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" Must a government of necessity be too strong for the liberties of its own people, or too weak to maintain its own existence? "
Life of Abraham Lincoln, Sixteenth President of the United States ... - Page 122
by Frank Crosby - 1865 - 476 pages
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Free in the World: American Slavery and Constitutional Failure

Mark E. Brandon - Political Science - 1998 - 248 pages
...upon the earth. It forces us to ask: "Is there, in all republics, this inherent and fatal weakness?" "Must a government, of necessity, be too strong for...people, or too weak to maintain its own existence?"'' 2 * Lincoln, "First Inaugural Address," supra note 26, at 264-265. 2 "Id. '"Id., at 270, 271. " Lincoln,...
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War and Press Freedom: The Problem of Prerogative Power

Jeffery A. Smith - History - 1999 - 336 pages
..."liberty" meant. In his 1941 Jackson Day address he quoted Lincoln's question to Congress in 1861: " 'Must a government, of necessity, be too strong for...people, or too weak to maintain its own existence?' " "Lincoln answered that question as Jackson had answered it — not by words, but by deeds," Roosevelt...
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Abraham Lincoln and a New Birth of Freedom: The Union and Slavery in the ...

Howard Jones - Political Science - 1999 - 236 pages
...to free government upon the earth"? "Is there, in all republics, this inherent, and fatal weakness?" "Must a government, of necessity, be too strong for...of its own people, or too weak to maintain its own existence?"s1 Lincoln as president believed he had no choice but to exercise his war powers under the...
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The Cambridge History of American Literature: Volume 4, Nineteenth-Century ...

Sacvan Bercovitch, Cyrus R. K. Patell - Literary Criticism - 1994 - 562 pages
...Southern states puts this very possibility into question, as though such "a government of necessity [must] be too strong for the liberties of its own people, or too weak to maintain its own existence." Whitman takes up these matters of political theory in his tract "The 18th Presidency!" which opens:...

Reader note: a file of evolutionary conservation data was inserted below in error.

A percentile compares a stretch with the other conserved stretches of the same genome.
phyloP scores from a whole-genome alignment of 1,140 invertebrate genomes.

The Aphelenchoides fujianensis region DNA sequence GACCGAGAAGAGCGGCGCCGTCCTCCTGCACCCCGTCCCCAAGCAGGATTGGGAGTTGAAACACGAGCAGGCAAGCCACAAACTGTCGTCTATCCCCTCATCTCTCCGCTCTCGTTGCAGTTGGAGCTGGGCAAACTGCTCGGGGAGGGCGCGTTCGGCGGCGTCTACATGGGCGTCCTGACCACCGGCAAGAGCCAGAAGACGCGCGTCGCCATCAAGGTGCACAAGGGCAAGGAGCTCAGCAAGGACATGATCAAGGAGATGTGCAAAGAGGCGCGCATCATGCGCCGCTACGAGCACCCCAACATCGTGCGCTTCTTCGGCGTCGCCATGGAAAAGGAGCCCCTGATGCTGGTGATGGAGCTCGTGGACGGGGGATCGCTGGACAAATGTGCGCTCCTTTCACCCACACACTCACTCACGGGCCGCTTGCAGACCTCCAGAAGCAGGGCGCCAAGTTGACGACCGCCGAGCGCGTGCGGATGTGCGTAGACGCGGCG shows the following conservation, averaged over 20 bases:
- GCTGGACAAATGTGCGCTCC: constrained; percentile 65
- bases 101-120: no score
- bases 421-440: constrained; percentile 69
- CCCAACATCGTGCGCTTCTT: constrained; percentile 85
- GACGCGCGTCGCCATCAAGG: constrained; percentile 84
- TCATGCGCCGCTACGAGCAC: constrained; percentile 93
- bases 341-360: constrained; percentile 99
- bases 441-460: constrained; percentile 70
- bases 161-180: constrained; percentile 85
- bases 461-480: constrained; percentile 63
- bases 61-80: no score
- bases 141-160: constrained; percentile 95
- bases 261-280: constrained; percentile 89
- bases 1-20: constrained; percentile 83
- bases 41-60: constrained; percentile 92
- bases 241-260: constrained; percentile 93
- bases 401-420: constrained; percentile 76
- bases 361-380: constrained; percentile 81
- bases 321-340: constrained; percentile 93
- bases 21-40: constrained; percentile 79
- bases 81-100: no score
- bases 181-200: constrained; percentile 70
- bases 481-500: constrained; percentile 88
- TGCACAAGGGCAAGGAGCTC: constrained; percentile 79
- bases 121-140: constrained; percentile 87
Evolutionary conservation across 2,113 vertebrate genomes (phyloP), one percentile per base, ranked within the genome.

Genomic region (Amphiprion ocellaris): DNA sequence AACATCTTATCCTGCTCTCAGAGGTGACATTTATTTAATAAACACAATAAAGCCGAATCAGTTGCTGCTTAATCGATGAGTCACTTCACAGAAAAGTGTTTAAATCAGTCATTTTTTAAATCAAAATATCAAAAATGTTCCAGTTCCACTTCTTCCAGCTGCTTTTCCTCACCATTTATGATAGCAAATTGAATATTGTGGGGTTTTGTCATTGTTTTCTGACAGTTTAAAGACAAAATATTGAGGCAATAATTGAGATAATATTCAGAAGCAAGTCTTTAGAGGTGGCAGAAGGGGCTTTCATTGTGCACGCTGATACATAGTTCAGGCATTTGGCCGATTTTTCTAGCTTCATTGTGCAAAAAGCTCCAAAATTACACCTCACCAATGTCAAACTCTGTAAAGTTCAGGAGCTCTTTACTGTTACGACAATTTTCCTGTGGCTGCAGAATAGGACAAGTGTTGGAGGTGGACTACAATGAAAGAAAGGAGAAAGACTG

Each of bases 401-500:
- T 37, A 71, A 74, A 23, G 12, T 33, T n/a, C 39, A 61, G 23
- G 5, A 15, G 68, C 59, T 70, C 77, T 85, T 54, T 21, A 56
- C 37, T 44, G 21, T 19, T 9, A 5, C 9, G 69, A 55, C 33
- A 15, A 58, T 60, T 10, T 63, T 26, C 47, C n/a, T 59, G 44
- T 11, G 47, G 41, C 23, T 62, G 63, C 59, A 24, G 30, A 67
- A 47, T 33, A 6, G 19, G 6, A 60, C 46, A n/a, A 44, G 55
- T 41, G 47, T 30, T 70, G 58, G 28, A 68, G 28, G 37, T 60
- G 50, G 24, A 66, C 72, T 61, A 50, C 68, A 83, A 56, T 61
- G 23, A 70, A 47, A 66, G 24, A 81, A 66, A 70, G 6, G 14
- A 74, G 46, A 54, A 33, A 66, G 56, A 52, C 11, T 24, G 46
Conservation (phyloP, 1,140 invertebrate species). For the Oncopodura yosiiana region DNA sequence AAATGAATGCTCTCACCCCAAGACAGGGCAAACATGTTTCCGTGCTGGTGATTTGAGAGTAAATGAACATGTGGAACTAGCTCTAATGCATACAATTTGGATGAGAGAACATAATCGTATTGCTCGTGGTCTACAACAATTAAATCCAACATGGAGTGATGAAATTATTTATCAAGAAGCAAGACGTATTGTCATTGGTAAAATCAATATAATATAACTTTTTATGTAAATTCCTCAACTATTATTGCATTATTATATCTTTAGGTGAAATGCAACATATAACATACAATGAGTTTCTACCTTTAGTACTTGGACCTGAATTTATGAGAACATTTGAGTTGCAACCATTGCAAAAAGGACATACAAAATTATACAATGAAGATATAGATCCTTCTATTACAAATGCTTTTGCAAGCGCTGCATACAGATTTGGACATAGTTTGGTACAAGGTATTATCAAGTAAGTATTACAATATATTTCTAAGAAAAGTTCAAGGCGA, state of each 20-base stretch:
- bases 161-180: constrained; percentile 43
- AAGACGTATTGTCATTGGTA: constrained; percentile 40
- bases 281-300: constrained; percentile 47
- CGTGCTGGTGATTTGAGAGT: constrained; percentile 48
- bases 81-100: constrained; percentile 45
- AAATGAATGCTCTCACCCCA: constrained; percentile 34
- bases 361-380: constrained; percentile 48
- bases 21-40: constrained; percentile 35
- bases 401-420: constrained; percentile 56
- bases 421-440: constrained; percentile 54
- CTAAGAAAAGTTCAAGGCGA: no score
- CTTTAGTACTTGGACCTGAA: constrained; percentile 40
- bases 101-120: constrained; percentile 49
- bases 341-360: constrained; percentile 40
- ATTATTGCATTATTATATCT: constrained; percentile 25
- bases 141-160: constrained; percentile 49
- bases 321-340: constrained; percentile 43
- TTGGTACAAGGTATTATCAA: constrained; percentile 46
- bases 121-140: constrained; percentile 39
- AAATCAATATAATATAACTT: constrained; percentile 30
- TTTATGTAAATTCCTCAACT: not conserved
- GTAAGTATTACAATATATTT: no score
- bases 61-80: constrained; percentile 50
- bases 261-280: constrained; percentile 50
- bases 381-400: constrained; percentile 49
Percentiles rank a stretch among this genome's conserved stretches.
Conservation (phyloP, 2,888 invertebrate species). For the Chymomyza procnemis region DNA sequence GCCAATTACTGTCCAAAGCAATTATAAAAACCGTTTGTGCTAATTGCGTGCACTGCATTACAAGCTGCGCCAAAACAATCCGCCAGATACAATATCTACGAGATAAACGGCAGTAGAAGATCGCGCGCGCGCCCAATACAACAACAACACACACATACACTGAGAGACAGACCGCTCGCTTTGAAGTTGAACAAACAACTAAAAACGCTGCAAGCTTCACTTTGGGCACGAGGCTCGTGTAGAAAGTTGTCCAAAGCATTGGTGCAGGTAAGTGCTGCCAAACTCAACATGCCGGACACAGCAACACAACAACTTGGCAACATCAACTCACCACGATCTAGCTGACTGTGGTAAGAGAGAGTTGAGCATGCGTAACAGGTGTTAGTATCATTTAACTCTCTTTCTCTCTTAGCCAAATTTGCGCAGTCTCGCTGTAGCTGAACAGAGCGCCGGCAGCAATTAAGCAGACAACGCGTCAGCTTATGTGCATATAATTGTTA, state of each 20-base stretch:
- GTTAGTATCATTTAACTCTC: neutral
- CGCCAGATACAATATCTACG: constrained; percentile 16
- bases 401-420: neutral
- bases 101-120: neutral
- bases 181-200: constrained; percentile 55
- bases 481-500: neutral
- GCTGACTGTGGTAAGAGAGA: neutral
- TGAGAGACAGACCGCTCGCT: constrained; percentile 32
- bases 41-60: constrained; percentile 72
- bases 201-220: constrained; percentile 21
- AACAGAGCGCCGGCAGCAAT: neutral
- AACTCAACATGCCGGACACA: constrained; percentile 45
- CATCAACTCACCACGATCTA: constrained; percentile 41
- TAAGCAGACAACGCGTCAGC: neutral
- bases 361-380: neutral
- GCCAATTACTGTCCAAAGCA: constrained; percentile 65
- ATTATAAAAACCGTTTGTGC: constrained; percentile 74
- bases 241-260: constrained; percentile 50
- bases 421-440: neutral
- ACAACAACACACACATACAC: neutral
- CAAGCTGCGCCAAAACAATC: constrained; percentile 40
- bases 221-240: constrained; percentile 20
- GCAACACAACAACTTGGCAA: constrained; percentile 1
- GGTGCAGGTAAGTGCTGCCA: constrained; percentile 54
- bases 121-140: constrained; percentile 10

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On Hallowed Ground: Abraham Lincoln and the Foundations of American History

John P. Diggins - History - 2000 - 330 pages
...naming Madison, quoted him on the possibility of an "inherent and fatal weakness" in all republics. "Must a government, of necessity, be too strong for...people, or too weak to maintain its own existence?" The secession crisis dramatized the failure of the Enlightenment to come forth with knowledge as an...
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A Great Civil War: A Military and Political History, 1861-1865

Russell Frank Weigley - History - 2000 - 612 pages
...government upon earth. It forces us to ask: "Is there, in all republics, this inherent, and fatal weakness?" "Must a government, of necessity, be too strong for...of its own people, or too weak to maintain its own existence?"6l After a lengthy discussion of the constitutional issue of secession, Lincoln returned...
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Lincoln's Sacred Effort: Defining Religion's Role in American Self-government

Lucas E. Morel - History - 2000 - 251 pages
...drive out the visible authority of the Federal Union, and thus force it to immediate dissolution. Also, "So viewing the issue, no choice was left but to call...the war power of the Government; and so to resist force, employed for its destruction, by force, for its preservation." Finally, "It was with deepest...
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A New Birth of Freedom: Abraham Lincoln and the Coming of the Civil War

Harry V. Jaffa - History - 2004 - 576 pages
...domestic foes. ... It forces us to ask: "Is there, in all republics, this inherent and fatal weakness?" "Must a Government, of necessity, be too strong for...of its own people, or too weak to maintain its own existence?"1 The epigraph is taken from The Collected Works of Abraham Lincoln, ed. Roy P. Basler (New...
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Crime and Justice at the Millennium: Essays by and in Honor of Marvin E ...

Marvin Eugene Wolfgang, Robert A. Silverman, Terence P. Thornberry, Barry Krisberg, Bernard Cohen - Law - 2002 - 404 pages
...police and the courts are designed to protect and maintain. Lincoln asked the question succinctly: "Must a government of necessity be too strong for...people, or too weak to maintain its own existence?" I trust that our nation is sufficiently sensitive to the liberties of all to listen and to act, and...
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Myths in Stone: Religious Dimensions of Washington, D.C., Part 3

Jeffrey F. Meyer - Religion - 2001 - 354 pages
...a question between power and liberty."28 Lincoln would pose the same question seventy years later: "Must a government, of necessity, be too strong for...of its own people, or too weak to maintain its own existence?"29 The issue has remained a subject of debate throughout American history. John Adams and...
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